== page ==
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Dartmouth News - Dartmouth to screen uncensored "Streetcar Named Desire" with star Kim Hunter - 05/05/98

Posted 05/05/98

Audiences will have a chance to see the film version of Tennessee Williams' A Streetcar Named Desire as director Elia Kazan intended it to be seen when the restored film is screened on Tuesday, May 12 at 6 p.m. in 28 Silsby Hall. Actress Kim Hunter, who won an Oscar for her role as Stella Kowalski, will speak briefly about the censorship issues and take questions following the film.

The screening and talk are free and open to the public, and sponsored by Dartmouth's Masters of Arts in Liberal Studies (M.A.L.S.) program.

When the proposed script first came across his desk, Joseph Breen of the Motion Picture Production Code insisted that portions of the script be censored. Specifically, Breen mandated that the "black stories" about Blanche's late husband's homosexuality and her subsequent "nymphomania" be eliminated and that the film's harrowing finale -- Stanley Kowalski's rape of Blanche, which Breen considered "justified and unpunished" -- disappear completely. Warner Brothers cut the scenes without telling Kazan. Tuesday's screening will show all of those scenes, which amount to four-and-a-half minutes of film.

The film was nominated for 12 Oscars and won four, for Best Actress, Best Supporting Actress, Best Supporting Actor and Best Art Direction.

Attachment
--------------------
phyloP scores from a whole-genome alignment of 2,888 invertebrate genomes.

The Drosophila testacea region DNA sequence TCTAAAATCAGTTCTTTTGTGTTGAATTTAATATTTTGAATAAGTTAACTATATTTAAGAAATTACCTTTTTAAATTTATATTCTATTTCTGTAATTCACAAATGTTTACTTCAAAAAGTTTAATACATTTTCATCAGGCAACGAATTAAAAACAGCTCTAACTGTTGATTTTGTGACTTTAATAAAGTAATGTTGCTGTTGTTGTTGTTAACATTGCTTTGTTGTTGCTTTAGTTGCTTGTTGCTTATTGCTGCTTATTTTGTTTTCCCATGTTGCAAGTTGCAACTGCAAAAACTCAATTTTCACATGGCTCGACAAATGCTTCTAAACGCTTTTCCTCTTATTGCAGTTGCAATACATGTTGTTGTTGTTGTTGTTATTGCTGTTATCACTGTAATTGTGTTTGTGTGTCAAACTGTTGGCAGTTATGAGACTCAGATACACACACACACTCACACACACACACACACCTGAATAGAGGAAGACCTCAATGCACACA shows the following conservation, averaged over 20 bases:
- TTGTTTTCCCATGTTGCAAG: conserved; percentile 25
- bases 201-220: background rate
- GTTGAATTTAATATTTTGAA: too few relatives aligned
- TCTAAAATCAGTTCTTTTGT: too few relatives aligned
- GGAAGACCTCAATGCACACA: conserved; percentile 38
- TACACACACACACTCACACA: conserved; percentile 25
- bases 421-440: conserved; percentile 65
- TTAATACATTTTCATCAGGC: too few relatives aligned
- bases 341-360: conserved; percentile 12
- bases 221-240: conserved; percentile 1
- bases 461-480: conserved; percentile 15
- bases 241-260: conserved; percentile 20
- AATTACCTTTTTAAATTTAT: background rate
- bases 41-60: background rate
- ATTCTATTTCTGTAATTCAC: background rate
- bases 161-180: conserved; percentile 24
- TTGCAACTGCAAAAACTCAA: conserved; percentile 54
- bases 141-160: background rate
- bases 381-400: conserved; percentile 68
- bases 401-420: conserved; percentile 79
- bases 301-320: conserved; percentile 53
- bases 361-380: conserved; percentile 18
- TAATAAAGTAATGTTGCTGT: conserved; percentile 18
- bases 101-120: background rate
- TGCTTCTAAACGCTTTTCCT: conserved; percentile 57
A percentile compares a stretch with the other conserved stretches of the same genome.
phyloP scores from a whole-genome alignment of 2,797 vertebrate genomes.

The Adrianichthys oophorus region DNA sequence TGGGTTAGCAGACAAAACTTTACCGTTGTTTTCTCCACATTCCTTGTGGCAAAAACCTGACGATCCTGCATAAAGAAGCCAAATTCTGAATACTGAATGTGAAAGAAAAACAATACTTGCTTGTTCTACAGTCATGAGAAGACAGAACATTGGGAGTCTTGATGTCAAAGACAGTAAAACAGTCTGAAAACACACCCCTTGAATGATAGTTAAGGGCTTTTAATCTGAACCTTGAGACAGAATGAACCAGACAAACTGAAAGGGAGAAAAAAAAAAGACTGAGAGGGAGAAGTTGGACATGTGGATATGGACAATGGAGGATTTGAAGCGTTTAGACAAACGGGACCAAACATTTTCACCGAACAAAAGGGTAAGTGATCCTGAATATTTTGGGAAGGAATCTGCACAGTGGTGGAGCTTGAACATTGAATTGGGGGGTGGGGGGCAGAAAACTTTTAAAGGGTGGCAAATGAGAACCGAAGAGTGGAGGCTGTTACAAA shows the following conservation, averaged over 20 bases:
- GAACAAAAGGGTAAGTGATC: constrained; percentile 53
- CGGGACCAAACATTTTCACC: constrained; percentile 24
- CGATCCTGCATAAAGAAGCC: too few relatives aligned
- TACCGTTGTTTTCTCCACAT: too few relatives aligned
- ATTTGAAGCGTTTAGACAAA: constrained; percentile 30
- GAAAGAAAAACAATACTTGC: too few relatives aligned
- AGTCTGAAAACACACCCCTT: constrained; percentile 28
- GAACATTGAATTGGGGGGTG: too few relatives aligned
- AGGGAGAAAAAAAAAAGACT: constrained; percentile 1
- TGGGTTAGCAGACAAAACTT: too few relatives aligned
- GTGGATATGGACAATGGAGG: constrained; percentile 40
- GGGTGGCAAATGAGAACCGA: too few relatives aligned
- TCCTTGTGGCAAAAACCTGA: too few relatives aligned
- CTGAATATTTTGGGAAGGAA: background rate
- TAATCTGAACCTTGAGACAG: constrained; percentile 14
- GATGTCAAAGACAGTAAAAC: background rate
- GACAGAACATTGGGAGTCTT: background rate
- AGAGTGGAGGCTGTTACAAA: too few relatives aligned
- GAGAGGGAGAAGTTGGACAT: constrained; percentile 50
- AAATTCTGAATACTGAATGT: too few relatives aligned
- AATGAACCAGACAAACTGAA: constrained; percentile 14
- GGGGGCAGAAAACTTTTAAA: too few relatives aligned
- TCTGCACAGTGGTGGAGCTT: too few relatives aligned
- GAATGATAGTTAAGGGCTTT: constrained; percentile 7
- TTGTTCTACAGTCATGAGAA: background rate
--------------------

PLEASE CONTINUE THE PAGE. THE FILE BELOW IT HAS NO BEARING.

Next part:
Streetcar is Williams' classic play about Blanche DuBois (played by Vivien Leigh), a faded Southern belle living the life of promiscuity and self-delusion, who comes to stay with her sister, Stella (played by Hunter), and Stella's coarse husband, Stanley Kowalski (played by Marlon Brando), in the steamy French Quarter of New Orleans. Hunter made her Broadway debut as Stella in December 1947, for which she won both Donaldson and Critics' Awards. She later won an Academy Award, Look Magazine Award and Hollywood Foreign Correspondents' Golden Globe for her performance in the film version of the play.

Had the cuts not been made, The Legion of Decency, established by Catholic churchmen and lay members in 1934 to impose standards of morality, would have given the film a "C" rating (meaning "condemned"). If that had happened, Hunter said, "No good Catholic could go and see the film." The censored version of the film received a "B" rating (meaning "objectionable in part for all").

In addition to Streetcar, some of her other films include: A Matter of Life and Death (Stairway to Heaven); Deadline:USA; Lilith; The Swimmer; and the first of three highly successful Planet of the Apes quintet, in which she played the chimpanzee psychiatrist, Dr. Zira.

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